Each quarter, Deloitte tracks the thinking and actions of leading CFOs representing North America’s largest and most influential companies. Participating CFOs represent diversified, large companies averaging more than $10 billion in annual revenue.
CFOs unveil economic expectations for 2021
This quarter, just 18% of CFOs rate the North American economy as good, but 59% expect better conditions in a year. Europe was flat at 5% and 37%, respectively, and China improved markedly to 47% and 60%. On a positive note, 76% of CFOs expect the U.S. economy to improve in 2021 — reassuring but not surprising given how it fared in 2020.
Nearly 70% expect a vaccine to bolster the economy by mid-year. However, only 19% expect the economy to grow faster over the next five years than pre-pandemic — when the economy was slowing.
Government policy views
CFOs overwhelmingly support a stimulus package, infrastructure investment, de-escalating U.S.-China trade tensions, less protectionist trade and the federal government leading a COVID-19 response.
CFOs indicate a bias toward a smaller, targeted stimulus package over a large, comprehensive package like the CARES Act. They are largely mixed on whether higher corporate tax rates would reduce their capital spending and on whether tax incentives would influence their onshoring/offshoring decisions.
When it comes to trade, most CFOs say the protectionist policy is not beneficial for their companies, and most prefer de-escalation of U.S.-China trade tensions.
More than one-third, however, say confronting China on their trade practices would be good for their company. CFOs overwhelmingly say the federal government should lead strategy and investment in response to COVID-19.
2020 targets and expectations
Finishing out a difficult 2020, just over 40% of CFOs expect to achieve 95% or more of their originally budgeted 2020 revenue, with the average expecting 88% (retail/wholesale is lowest at 69%).
Consistent with their near-term COVID-19 worries and hopes for a broadly available vaccine later next year, nearly two-thirds do not expect pre-crisis operating levels until at least the second half of 2021, and 26% do not expect to get there until 1Q22 or later (especially in retail/wholesale, manufacturing, and services).
“CFOs have been critical to helping their companies reformulate and adapt their plans throughout nine of the toughest months in recent history—and the process continues.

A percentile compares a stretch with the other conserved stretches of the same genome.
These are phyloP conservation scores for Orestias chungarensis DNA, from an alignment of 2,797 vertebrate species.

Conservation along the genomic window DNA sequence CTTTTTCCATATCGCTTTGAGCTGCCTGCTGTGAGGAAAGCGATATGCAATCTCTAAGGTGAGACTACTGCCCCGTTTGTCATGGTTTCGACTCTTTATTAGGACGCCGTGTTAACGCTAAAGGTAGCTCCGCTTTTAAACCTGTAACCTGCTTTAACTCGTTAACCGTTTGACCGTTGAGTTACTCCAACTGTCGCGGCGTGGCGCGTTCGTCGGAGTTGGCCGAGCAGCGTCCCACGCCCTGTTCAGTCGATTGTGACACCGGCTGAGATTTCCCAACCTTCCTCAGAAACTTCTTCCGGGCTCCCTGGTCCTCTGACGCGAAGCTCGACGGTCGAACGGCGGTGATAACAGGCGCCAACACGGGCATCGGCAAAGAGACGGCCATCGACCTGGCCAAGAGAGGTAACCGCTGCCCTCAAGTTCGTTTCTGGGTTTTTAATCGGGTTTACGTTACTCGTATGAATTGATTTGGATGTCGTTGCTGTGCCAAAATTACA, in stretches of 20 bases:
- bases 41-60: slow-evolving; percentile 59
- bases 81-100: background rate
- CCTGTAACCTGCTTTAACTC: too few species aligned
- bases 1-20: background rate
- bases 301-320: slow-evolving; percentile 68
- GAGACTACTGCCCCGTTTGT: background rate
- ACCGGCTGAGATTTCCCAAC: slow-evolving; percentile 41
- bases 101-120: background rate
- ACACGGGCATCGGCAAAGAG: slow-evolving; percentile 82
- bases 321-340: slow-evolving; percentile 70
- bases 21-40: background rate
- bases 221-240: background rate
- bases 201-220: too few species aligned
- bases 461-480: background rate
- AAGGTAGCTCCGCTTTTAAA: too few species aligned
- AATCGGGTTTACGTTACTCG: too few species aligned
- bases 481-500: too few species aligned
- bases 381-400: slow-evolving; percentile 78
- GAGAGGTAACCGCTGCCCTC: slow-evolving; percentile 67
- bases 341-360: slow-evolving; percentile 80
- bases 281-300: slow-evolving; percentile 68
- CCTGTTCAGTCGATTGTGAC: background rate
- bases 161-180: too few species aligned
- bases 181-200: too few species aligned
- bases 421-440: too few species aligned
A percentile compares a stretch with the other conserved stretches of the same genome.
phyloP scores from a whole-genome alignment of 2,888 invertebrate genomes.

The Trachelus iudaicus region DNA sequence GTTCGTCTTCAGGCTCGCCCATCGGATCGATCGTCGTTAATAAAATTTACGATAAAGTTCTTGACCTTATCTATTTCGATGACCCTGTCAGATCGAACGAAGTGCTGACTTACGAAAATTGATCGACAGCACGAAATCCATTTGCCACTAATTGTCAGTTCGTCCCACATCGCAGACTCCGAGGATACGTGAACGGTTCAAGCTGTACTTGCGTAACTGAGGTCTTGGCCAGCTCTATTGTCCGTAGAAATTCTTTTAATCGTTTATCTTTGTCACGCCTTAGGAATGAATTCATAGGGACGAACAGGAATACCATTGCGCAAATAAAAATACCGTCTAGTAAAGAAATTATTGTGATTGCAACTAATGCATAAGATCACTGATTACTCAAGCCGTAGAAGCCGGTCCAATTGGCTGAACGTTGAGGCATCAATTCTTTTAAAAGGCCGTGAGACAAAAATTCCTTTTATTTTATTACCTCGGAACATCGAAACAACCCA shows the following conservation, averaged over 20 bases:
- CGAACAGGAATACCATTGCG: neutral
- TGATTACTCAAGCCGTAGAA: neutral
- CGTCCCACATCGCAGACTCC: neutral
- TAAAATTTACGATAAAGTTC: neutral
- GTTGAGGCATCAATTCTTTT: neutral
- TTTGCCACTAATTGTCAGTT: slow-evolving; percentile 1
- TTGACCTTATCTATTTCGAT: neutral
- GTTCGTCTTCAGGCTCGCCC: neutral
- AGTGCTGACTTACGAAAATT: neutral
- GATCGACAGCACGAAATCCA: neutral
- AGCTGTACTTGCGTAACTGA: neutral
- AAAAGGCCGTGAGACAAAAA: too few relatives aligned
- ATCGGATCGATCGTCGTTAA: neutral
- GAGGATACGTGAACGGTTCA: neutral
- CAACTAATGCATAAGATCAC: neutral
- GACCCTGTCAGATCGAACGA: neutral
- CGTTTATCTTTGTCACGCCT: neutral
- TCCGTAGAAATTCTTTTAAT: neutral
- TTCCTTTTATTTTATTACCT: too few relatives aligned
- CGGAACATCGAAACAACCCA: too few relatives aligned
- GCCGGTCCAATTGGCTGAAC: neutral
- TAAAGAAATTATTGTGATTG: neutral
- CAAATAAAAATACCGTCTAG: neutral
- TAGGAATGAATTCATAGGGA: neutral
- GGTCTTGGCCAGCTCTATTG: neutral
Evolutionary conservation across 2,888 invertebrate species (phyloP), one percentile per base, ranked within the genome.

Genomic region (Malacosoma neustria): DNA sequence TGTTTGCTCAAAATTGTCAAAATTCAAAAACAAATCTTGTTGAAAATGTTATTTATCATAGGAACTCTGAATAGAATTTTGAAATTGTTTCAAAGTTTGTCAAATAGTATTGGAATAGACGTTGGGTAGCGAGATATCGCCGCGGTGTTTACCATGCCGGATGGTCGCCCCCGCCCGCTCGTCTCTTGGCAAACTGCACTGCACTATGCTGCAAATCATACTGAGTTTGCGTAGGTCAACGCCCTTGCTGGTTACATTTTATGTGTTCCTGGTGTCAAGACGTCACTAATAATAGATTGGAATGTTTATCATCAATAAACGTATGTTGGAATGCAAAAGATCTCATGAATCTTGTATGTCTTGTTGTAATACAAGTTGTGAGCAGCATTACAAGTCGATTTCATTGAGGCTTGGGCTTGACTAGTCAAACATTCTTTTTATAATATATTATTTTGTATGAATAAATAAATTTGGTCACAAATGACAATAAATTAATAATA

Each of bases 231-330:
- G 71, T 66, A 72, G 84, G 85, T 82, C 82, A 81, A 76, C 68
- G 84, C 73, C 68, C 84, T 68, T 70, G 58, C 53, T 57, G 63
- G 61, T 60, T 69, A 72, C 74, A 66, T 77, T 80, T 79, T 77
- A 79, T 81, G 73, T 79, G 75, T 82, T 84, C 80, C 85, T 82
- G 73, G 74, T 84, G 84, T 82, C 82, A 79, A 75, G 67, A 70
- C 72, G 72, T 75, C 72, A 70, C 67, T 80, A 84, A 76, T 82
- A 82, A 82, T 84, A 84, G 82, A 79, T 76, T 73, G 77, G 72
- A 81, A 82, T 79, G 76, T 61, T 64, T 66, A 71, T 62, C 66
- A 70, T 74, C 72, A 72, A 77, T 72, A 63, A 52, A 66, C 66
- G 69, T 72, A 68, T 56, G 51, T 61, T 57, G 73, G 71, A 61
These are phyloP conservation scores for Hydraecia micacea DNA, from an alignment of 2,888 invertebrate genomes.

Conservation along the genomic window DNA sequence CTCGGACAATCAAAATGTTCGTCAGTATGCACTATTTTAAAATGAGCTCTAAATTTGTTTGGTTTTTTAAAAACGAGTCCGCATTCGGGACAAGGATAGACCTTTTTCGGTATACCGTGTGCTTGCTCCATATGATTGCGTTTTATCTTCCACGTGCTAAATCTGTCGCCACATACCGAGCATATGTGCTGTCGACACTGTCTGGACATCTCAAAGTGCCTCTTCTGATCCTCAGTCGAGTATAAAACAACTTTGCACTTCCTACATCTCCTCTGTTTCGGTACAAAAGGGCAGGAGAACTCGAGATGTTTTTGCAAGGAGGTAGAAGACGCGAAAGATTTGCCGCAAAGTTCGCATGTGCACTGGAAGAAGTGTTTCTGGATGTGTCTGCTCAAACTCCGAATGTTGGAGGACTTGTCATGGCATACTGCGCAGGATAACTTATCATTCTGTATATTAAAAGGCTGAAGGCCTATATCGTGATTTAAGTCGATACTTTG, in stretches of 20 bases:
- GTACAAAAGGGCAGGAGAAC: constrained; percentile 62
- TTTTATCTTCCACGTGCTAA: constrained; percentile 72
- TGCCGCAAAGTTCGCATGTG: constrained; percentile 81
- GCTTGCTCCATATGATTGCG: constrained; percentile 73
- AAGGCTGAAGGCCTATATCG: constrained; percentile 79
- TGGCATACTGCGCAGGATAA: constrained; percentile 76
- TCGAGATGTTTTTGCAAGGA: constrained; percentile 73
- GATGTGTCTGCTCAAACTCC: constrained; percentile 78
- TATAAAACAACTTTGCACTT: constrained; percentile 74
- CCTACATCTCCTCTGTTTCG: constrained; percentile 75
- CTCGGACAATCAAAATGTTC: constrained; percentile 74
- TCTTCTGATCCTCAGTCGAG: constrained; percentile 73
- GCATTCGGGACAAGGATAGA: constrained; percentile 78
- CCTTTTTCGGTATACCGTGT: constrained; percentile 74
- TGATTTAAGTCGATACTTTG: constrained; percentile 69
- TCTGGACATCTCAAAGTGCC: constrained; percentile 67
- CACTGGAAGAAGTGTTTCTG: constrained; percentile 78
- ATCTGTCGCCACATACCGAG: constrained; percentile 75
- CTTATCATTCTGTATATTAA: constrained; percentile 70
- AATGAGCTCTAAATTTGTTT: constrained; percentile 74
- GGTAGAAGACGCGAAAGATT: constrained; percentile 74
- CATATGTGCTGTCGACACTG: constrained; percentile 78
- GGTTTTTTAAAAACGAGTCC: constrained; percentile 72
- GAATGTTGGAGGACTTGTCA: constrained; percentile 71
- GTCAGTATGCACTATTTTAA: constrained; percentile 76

“Nearly two-thirds of CFOs say they do not expect to return to pre-crisis operating levels until the second half of 2021 or later, and 26% do not expect to get there until 1Q22 or later,” said Steve Gallucci, national managing partner, U.S. chief financial officer program, Deloitte.
Expected timing to near-normal operating levels
Back in May, 32% of CFOs expected to be back to a pre-crisis level of operations by the end of 2020, and 42% said so in August. Now, just 18% say so. Fifty-seven percent expect to reach the milestone in 2021 (mostly in the second half of the year), and 26% say 2022 or later.
CFOs and 2021 capital markets expectations
CFOs mostly expect the federal funds rates to stay low (but are split) and expect bond yields below 2%. They expect the renminbi to gain on the US dollar and for its use as a trading currency to rise substantially; expectations for the euro and digital currencies rose as well.
With the S&P 500 now above 3,500, nearly 60% expect the index to be even higher by the end of the year—even though 80% also say it is currently overvalued.
Hopes for Washington over the next four years
CFOs’ hopes for Washington center largely on cooperating to get important things done and unifying the country with moderation, transparency and decency. CFOs voiced very strong hopes for improvement in Washington’s accomplishments and tone.
Nearly two-thirds mentioned hopes related to bipartisanship, cooperation and compromise — with a heavy focus on the desire to get important things done for the good of the country and economy.
More than half expressed hopes for strong leadership and unification, with less divisiveness, more transparency and stability, more civility and more moderation. They also mentioned desires for better policy consistency and clarity — especially around international relations and trade policy.